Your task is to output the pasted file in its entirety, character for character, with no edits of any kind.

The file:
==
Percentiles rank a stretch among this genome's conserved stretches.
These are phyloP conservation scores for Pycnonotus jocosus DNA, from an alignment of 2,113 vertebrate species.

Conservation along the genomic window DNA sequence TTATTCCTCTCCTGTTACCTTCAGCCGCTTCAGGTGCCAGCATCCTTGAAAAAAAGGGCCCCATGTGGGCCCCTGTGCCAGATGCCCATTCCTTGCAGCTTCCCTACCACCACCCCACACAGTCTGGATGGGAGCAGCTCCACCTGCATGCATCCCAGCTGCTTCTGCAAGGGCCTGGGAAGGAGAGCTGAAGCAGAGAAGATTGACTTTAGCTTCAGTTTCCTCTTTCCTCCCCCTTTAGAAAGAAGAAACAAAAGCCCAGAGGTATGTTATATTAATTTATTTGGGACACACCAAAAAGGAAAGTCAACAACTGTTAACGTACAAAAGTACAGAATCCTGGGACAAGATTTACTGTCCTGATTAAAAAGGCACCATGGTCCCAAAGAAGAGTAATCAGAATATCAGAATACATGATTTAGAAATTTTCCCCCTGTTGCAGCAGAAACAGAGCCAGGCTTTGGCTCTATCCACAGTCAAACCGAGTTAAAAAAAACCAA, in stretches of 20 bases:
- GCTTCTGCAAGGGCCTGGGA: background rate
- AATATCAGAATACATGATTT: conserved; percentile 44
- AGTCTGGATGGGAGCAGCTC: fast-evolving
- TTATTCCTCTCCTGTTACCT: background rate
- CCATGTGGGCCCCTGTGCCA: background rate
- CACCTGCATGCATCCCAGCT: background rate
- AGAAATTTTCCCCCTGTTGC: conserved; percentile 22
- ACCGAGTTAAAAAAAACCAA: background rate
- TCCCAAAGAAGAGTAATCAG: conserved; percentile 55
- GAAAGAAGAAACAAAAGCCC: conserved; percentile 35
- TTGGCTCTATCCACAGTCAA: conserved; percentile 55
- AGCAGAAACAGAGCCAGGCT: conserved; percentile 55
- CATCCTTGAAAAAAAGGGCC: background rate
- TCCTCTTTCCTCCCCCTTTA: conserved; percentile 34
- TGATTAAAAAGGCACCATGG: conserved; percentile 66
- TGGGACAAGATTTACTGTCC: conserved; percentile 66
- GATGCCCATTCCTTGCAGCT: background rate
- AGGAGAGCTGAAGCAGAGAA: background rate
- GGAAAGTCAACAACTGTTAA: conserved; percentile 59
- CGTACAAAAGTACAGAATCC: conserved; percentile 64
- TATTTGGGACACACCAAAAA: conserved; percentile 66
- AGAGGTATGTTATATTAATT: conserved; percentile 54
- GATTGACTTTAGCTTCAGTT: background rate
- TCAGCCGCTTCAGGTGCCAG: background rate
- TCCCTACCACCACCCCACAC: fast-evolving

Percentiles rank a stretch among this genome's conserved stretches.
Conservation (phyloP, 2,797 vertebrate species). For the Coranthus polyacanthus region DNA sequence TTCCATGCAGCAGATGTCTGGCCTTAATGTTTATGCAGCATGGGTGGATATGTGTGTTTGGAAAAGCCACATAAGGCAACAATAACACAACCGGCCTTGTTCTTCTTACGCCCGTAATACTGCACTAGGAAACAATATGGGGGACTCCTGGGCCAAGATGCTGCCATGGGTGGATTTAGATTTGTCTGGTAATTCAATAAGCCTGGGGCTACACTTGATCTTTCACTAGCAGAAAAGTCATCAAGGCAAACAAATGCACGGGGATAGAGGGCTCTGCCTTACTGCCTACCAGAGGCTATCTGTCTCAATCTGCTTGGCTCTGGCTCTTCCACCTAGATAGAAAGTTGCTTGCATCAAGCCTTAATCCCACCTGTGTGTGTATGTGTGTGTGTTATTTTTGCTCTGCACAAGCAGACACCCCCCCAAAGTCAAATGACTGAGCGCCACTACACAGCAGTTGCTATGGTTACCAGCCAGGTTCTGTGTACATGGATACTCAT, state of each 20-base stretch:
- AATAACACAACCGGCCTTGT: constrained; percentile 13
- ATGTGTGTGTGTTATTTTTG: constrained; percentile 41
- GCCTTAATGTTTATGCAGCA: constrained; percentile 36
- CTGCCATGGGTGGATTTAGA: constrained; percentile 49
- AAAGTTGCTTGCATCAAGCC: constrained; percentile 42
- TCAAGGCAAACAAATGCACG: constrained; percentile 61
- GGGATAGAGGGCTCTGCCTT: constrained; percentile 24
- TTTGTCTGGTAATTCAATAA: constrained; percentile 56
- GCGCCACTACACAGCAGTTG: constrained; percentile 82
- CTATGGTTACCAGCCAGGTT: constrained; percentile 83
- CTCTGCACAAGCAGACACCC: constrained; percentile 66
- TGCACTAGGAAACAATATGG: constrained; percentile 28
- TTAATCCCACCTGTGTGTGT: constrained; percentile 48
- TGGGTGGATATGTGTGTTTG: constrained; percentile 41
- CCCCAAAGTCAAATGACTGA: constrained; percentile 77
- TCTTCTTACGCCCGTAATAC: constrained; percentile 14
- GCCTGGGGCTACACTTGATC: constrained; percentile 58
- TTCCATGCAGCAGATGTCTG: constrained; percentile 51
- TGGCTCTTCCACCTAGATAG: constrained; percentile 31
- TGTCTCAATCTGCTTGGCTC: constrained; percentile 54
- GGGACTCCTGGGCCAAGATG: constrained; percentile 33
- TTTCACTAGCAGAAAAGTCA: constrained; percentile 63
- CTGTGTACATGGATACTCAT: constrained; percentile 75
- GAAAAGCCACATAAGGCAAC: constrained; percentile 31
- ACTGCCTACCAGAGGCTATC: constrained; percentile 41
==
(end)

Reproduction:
Percentiles rank a stretch among this genome's conserved stretches.
These are phyloP conservation scores for Pycnonotus jocosus DNA, from an alignment of 2,113 vertebrate species.

Conservation along the genomic window DNA sequence TTATTCCTCTCCTGTTACCTTCAGCCGCTTCAGGTGCCAGCATCCTTGAAAAAAAGGGCCCCATGTGGGCCCCTGTGCCAGATGCCCATTCCTTGCAGCTTCCCTACCACCACCCCACACAGTCTGGATGGGAGCAGCTCCACCTGCATGCATCCCAGCTGCTTCTGCAAGGGCCTGGGAAGGAGAGCTGAAGCAGAGAAGATTGACTTTAGCTTCAGTTTCCTCTTTCCTCCCCCTTTAGAAAGAAGAAACAAAAGCCCAGAGGTATGTTATATTAATTTATTTGGGACACACCAAAAAGGAAAGTCAACAACTGTTAACGTACAAAAGTACAGAATCCTGGGACAAGATTTACTGTCCTGATTAAAAAGGCACCATGGTCCCAAAGAAGAGTAATCAGAATATCAGAATACATGATTTAGAAATTTTCCCCCTGTTGCAGCAGAAACAGAGCCAGGCTTTGGCTCTATCCACAGTCAAACCGAGTTAAAAAAAACCAA, in stretches of 20 bases:
- GCTTCTGCAAGGGCCTGGGA: background rate
- AATATCAGAATACATGATTT: conserved; percentile 44
- AGTCTGGATGGGAGCAGCTC: fast-evolving
- TTATTCCTCTCCTGTTACCT: background rate
- CCATGTGGGCCCCTGTGCCA: background rate
- CACCTGCATGCATCCCAGCT: background rate
- AGAAATTTTCCCCCTGTTGC: conserved; percentile 22
- ACCGAGTTAAAAAAAACCAA: background rate
- TCCCAAAGAAGAGTAATCAG: conserved; percentile 55
- GAAAGAAGAAACAAAAGCCC: conserved; percentile 35
- TTGGCTCTATCCACAGTCAA: conserved; percentile 55
- AGCAGAAACAGAGCCAGGCT: conserved; percentile 55
- CATCCTTGAAAAAAAGGGCC: background rate
- TCCTCTTTCCTCCCCCTTTA: conserved; percentile 34
- TGATTAAAAAGGCACCATGG: conserved; percentile 66
- TGGGACAAGATTTACTGTCC: conserved; percentile 66
- GATGCCCATTCCTTGCAGCT: background rate
- AGGAGAGCTGAAGCAGAGAA: background rate
- GGAAAGTCAACAACTGTTAA: conserved; percentile 59
- CGTACAAAAGTACAGAATCC: conserved; percentile 64
- TATTTGGGACACACCAAAAA: conserved; percentile 66
- AGAGGTATGTTATATTAATT: conserved; percentile 54
- GATTGACTTTAGCTTCAGTT: background rate
- TCAGCCGCTTCAGGTGCCAG: background rate
- TCCCTACCACCACCCCACAC: fast-evolving

Percentiles rank a stretch among this genome's conserved stretches.
Conservation (phyloP, 2,797 vertebrate species). For the Coranthus polyacanthus region DNA sequence TTCCATGCAGCAGATGTCTGGCCTTAATGTTTATGCAGCATGGGTGGATATGTGTGTTTGGAAAAGCCACATAAGGCAACAATAACACAACCGGCCTTGTTCTTCTTACGCCCGTAATACTGCACTAGGAAACAATATGGGGGACTCCTGGGCCAAGATGCTGCCATGGGTGGATTTAGATTTGTCTGGTAATTCAATAAGCCTGGGGCTACACTTGATCTTTCACTAGCAGAAAAGTCATCAAGGCAAACAAATGCACGGGGATAGAGGGCTCTGCCTTACTGCCTACCAGAGGCTATCTGTCTCAATCTGCTTGGCTCTGGCTCTTCCACCTAGATAGAAAGTTGCTTGCATCAAGCCTTAATCCCACCTGTGTGTGTATGTGTGTGTGTTATTTTTGCTCTGCACAAGCAGACACCCCCCCAAAGTCAAATGACTGAGCGCCACTACACAGCAGTTGCTATGGTTACCAGCCAGGTTCTGTGTACATGGATACTCAT, state of each 20-base stretch:
- AATAACACAACCGGCCTTGT: constrained; percentile 13
- ATGTGTGTGTGTTATTTTTG: constrained; percentile 41
- GCCTTAATGTTTATGCAGCA: constrained; percentile 36
- CTGCCATGGGTGGATTTAGA: constrained; percentile 49
- AAAGTTGCTTGCATCAAGCC: constrained; percentile 42
- TCAAGGCAAACAAATGCACG: constrained; percentile 61
- GGGATAGAGGGCTCTGCCTT: constrained; percentile 24
- TTTGTCTGGTAATTCAATAA: constrained; percentile 56
- GCGCCACTACACAGCAGTTG: constrained; percentile 82
- CTATGGTTACCAGCCAGGTT: constrained; percentile 83
- CTCTGCACAAGCAGACACCC: constrained; percentile 66
- TGCACTAGGAAACAATATGG: constrained; percentile 28
- TTAATCCCACCTGTGTGTGT: constrained; percentile 48
- TGGGTGGATATGTGTGTTTG: constrained; percentile 41
- CCCCAAAGTCAAATGACTGA: constrained; percentile 77
- TCTTCTTACGCCCGTAATAC: constrained; percentile 14
- GCCTGGGGCTACACTTGATC: constrained; percentile 58
- TTCCATGCAGCAGATGTCTG: constrained; percentile 51
- TGGCTCTTCCACCTAGATAG: constrained; percentile 31
- TGTCTCAATCTGCTTGGCTC: constrained; percentile 54
- GGGACTCCTGGGCCAAGATG: constrained; percentile 33
- TTTCACTAGCAGAAAAGTCA: constrained; percentile 63
- CTGTGTACATGGATACTCAT: constrained; percentile 75
- GAAAAGCCACATAAGGCAAC: constrained; percentile 31
- ACTGCCTACCAGAGGCTATC: constrained; percentile 41